New-Collar Workers
17 Dec 2019

New-Collar Workers In High Demand!

You may have heard of the term, ‘new-collar worker,’ originated by IBM’s CEO Ginni Rometty, which refers to an individual who develops the skills needed to work in technology jobs through non-traditional education paths. These workers do not have a four-year degree from college. Rather, new-collar workers are trained through community colleges, vocational schools, software boot camps, technical certification programs, high school technical education, and on-the-job internships and apprenticeships.

Artificial Intelligence (AI), a subset of automation where machines learn to use judgment and logic to complete tasks, is changing the landscape of jobs today. This creates an increased demand for skilled workers for technical jobs such as database managers, cloud computer maintenance, cybersecurity, and other IT roles.

While we advocate pursuing a four-year education and we realize the long-term advantages of a bachelor’s degree, we also understand the demand for necessary IT skills. In fact, students in our programs are coming out of high school and entering into their careers as a result of NuPaths programs.

New-Collar WorkersSuch was the case for Kody Alichwer.

Alichwer graduated from Boiling Springs High School in June 2018. During his senior year, he enrolled in the pilot program with NuPaths. “I wanted to do something different from the traditional college path, says Alichwer. “I wasn’t really sure what I wanted to do yet, and it sounded like a great opportunity.”

After the pilot program, he enrolled in the first adult education program in the cybersecurity pathway; a Security Operation Center (SOC) Analyst cohort that started in December 2018. Between both the pilot program and the IT security courses, he earned several certifications including CompTIA IT Fundamentals, Microsoft Word and Excel, Microsoft Technology Associate (MTA): Networking Fundamentals and MTA: Windows Server Administration Fundamentals.

Alichwer said it took about six months to complete the program, which he finished shortly after graduating high school. “I had a job by the time the class ended,” he said. Currently, he’s working for WellSpan Health assisting with a transition from Windows 7 to Windows 10.

“I am swapping out thousands of devices,” he said. “I am under contract through the end of 2020. Once this project is complete, they plan to roll out with a new records system, which may extend my contract. Either way, the experience I’ve gained with the Windows transition will help me land a job.”

Alichwer said he acquired a lot of IT skills with NuPaths. He particularly enjoyed the chance to use virtual machines, which was great for beginners because they could be re-set. He said a valuable part of the program was the business skills classes. “We had a chance to create our resume, and prep for interviews,” he said. “They brought in professional recruiters who gave us feedback on our resumes and they had representatives who conducted mock interviews with us.  For someone like me, coming right out of high school, it was insanely helpful to do the mock interviews and build my resume.”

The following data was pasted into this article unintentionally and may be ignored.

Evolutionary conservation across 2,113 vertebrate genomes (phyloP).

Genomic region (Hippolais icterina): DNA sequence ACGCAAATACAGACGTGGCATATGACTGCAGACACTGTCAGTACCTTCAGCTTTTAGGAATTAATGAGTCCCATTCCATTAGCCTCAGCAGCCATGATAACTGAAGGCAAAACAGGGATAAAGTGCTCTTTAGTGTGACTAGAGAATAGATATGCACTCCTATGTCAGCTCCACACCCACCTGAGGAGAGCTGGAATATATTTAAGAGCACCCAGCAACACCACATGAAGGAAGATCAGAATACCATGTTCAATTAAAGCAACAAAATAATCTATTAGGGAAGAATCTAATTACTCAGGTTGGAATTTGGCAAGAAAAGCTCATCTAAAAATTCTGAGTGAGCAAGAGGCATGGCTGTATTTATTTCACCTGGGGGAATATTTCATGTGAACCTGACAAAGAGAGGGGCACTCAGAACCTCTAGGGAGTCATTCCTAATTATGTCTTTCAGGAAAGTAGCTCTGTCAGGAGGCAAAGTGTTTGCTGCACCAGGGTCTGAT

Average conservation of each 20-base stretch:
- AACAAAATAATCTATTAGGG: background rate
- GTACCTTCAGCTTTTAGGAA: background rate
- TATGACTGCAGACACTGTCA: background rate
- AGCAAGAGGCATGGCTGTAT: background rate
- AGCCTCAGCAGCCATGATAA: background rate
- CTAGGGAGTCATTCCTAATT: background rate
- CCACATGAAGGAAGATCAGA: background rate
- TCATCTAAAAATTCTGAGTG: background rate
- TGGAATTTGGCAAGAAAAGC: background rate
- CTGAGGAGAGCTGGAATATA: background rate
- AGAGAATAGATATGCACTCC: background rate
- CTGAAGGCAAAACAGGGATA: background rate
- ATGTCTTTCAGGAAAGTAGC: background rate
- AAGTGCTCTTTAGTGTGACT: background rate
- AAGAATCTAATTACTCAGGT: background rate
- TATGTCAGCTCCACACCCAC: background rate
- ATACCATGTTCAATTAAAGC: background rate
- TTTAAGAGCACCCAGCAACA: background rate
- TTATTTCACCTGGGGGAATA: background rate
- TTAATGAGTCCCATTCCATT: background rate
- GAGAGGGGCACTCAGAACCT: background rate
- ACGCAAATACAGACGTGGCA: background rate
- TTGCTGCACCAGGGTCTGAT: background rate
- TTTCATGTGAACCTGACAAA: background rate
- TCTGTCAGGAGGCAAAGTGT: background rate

Down the road, Alichwer hopes to further his education. He said he is grateful for the opportunity to gain experience so early in his career and he recommends the program to anyone who is unsure what they might want to do next. “It was an amazing opportunity,” he said of his participation in the NuPaths program.

New-Collar WorkersAnother graduate, Keaton Zang, also benefited from starting IT coursework in high school. He took a different route with his career plan, however.

Zang graduated from high school in June 2019 and he’s currently a college freshman studying computer science. His coursework with NuPaths enabled him to earn several CompTIA certifications as well as Networking and MTA Security certifications. All of which help him in his current job at a Service Technician for P2P Computer Solutions in State College.

“I was accepted to the summer semester at Penn State after graduating high school,” he said. “By the end of the summer session, I was able to start my job with P2P.”

Zang said that NuPaths has prepared him for college in unexpected ways. “It wasn’t just the preparation for the college curriculum, but also for the culture and the people.” Zang says he’s known as the go-to guy when someone has computer issues in his dorm. “I am very much people-oriented and I love to help others,” he said.

As far as how NuPaths helped him prepare for his job, Zang said, “It’s helped me in almost every way. It wasn’t just the transition; it was the execution and technical competency that really made an impact. The experience prepared me for a variety of technical service jobs that I hadn’t even considered.”

Zang eventually wants to work in the field of AI. He said the training and certifications he received with NuPaths combined with his continued education at Penn State will give him a well-rounded future. “Taking the college route will enable me to be a true professional in this field. I will have a degree, but in the meantime, I can have sprouts of knowledge and certifications to grow on,” he said.

As we move closer to the new year, a career in IT may be worthy of pursuit. The U.S. Department of Labor predicts a shortfall of over two million skilled workers next year. This means employers will be considering employing new-collar workers.

NuPaths offers multiple career pathways for the growing opportunities in information technology and digital marketing. Next year, we’ll offer courses in Harrisburg, Philadelphia, and Pittsburgh as well as our distance learning programs. Click here to learn more about developing your IT skills, earning IT certifications and pursuing a career in our Digital Marketing or Productivity pathways.

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